Fig. 4
Characterisation of neuronal differentiation through the stages of neurite outgrowth from neurospheres over 20 days in 2D culture. Expression over time of nestin (A–D), neurofilament-L (E–H), neurofilament-M (I–L), neurofilament-H (M–P), and TUJ-1 (Q–T). Scale bars: (A–P): 50 μm, (Q–T): 100 μm.
Fig. 5
Fig. 5
Development of a novel 3D model of neurite outgrowth. Scanning electron micrograph demonstrating the internal structure of the scaffold membrane (A) with voids of 40 μm and interconnecting windows of 13 μm. Photograph of Alvetex® Scaffold 12-well inserts (B). Extensive neurite outgrowth can be observed within the 3D scaffold (C) with TUJ-1+ positive neurites staining green and nuclei blue, imaged using confocal microscopy. The majority of the neurosphere remains on top of the scaffold membrane (D) with neurites growing into the 3D material. Neurites can be visualized on the bottom of the scaffold (E), having grown through the 200 μm thick Alvetex® Scaffold membrane. Scale bars: 100 μm. (For interpretation of the references to colour in this figure legend, the reader is referred to the web version of this article.)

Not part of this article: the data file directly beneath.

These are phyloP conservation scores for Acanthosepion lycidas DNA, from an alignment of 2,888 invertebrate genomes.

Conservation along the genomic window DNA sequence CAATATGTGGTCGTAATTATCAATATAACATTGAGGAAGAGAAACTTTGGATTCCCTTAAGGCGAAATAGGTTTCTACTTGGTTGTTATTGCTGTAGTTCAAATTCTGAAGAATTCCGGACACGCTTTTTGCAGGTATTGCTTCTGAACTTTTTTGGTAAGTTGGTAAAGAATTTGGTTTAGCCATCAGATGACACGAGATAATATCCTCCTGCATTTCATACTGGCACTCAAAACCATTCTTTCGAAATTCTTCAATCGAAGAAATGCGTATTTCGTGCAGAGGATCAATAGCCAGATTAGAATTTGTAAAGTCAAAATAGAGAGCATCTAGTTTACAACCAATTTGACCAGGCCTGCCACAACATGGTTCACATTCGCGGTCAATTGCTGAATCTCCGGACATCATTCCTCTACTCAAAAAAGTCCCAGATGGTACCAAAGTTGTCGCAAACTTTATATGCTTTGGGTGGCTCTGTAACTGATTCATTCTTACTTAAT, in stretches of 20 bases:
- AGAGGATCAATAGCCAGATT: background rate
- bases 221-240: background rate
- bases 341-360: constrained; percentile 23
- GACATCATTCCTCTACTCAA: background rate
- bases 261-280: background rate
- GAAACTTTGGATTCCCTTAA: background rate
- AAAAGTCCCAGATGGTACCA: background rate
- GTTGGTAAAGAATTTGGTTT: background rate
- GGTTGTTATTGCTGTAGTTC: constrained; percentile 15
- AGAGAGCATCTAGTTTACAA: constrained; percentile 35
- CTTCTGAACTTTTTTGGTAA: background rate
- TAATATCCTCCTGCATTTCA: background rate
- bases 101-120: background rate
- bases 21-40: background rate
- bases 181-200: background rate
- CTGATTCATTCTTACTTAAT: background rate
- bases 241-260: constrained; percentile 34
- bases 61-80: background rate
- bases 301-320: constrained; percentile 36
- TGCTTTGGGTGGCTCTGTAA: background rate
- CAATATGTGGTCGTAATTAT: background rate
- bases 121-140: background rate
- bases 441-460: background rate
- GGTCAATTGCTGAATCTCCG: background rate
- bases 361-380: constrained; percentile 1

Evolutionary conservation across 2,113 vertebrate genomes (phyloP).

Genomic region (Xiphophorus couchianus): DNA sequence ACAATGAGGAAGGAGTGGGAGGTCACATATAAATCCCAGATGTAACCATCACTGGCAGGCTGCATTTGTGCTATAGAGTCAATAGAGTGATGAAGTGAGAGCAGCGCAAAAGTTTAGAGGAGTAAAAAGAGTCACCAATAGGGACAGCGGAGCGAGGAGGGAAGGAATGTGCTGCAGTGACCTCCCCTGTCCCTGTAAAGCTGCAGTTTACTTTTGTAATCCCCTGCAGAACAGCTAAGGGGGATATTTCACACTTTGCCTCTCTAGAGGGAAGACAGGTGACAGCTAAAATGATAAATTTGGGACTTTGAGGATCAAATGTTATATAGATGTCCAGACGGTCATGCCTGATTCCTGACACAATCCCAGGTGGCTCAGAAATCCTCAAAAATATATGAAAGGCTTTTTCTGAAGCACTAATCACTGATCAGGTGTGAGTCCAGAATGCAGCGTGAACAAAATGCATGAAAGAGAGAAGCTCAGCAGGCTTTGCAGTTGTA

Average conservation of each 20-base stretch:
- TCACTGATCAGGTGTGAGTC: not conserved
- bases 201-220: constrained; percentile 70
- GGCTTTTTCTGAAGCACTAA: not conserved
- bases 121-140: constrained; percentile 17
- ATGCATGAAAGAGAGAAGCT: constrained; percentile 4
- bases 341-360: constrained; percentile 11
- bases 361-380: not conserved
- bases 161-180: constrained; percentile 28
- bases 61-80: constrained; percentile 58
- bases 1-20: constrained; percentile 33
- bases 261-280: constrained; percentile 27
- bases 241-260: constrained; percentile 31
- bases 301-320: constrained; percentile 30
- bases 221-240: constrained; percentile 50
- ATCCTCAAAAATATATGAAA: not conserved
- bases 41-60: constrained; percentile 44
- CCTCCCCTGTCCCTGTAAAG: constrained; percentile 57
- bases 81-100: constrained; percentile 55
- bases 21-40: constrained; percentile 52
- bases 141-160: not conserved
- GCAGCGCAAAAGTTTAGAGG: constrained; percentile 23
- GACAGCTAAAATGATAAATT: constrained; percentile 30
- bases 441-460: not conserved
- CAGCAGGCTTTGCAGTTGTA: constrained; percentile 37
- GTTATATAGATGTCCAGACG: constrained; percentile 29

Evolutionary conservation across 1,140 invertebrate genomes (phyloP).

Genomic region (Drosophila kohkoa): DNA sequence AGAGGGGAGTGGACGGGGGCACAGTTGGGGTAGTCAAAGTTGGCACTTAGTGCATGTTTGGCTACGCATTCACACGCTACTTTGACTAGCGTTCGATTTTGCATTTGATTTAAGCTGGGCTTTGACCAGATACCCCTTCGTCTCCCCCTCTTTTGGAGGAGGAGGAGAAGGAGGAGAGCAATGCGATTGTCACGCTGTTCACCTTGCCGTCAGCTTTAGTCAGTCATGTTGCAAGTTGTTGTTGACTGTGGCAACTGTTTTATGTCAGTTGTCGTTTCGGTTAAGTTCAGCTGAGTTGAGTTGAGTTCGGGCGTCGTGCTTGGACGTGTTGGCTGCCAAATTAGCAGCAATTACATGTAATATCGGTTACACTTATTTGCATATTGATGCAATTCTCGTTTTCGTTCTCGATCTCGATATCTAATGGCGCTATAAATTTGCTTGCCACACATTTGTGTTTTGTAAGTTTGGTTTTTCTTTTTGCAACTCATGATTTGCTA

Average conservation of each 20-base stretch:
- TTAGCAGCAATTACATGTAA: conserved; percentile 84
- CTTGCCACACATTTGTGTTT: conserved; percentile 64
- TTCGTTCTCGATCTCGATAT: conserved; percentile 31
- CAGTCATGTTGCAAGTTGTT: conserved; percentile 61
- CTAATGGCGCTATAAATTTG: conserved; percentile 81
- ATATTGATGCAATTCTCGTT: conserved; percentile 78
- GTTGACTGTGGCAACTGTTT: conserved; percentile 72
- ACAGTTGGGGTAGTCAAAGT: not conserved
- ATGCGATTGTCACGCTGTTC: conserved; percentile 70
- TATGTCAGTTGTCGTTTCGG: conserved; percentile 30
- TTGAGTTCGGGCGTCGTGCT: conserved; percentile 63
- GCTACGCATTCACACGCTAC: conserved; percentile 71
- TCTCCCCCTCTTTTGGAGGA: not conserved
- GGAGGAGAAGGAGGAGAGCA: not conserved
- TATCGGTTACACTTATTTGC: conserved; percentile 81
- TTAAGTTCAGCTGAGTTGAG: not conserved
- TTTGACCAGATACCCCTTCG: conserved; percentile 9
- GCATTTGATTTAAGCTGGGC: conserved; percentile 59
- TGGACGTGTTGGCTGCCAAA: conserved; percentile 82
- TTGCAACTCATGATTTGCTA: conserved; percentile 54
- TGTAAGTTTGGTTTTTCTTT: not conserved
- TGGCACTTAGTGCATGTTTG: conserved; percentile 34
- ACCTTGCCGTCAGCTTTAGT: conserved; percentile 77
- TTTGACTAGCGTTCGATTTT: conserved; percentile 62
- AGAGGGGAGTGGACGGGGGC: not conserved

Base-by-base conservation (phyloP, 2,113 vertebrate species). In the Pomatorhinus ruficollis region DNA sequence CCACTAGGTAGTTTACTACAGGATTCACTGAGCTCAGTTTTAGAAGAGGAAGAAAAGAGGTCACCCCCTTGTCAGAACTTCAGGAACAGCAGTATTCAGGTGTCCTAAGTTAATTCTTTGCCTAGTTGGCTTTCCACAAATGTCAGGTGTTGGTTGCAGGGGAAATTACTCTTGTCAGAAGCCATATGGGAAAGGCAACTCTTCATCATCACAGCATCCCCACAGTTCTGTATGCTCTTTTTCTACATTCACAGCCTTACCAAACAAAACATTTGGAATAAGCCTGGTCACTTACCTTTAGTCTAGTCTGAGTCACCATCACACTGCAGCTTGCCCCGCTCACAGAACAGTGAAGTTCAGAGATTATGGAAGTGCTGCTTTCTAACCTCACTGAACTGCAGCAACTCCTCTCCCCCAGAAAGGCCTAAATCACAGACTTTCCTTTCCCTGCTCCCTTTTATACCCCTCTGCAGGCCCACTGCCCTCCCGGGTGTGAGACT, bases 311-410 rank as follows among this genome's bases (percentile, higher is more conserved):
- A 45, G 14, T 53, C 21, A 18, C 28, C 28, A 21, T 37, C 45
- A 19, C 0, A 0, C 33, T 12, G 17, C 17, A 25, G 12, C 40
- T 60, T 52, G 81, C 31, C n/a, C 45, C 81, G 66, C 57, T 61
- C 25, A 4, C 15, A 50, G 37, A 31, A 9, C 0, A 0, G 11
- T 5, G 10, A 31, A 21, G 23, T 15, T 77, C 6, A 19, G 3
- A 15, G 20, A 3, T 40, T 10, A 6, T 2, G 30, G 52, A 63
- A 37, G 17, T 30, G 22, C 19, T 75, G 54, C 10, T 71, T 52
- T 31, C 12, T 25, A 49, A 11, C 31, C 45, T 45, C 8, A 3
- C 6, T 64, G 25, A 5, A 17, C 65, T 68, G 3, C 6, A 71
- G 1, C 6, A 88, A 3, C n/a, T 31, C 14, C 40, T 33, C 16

Fig. 6
Fig. 6
Development of a novel 3D co-culture model to study the interactions between neurons and glial cells. Representative heamatoxylin and eosin staining of U118MG cells cultured alone within a 3D scaffold (A) (scale bar: 100 μm), along with CSPG (B) and brevican (C) immunostaining (scale bars: 50 μm). In the absence of co-cultured glioma cells, neurites sprout from the neurospheres and growth can be observed through the scaffold and visualized from the bottom of the membrane (D a-c). During co-culture, the glioma cells inhibit neurite outgrowth. Neurites grow over the surface of the neurosphere (D e) and do not penetrate the scaffold in the presence of the glioma cells (D f-h). Cross-sections of both control and co-cultured neurospheres were stained both with the neuronal marker TUJ-1+ (D c,g) and with haematoxylin and eosin staining (D d,h). Glioma cell induced neurite inhibition can be suppressed by application of the ROCK inhibitor, Y-27632 and significant numbers of neurites penetrate the scaffold as visualized from the bottom of the scaffold (E). Quantification of neurite outgrowth from neurospheres cultured with and without glioma cells and with the addition of Y-27632 (F) (data represent mean ± SEM, n = 3). Scale bars: (D a,b,e,f, E): 250 μm, (D c,g,d,h): 100 μm.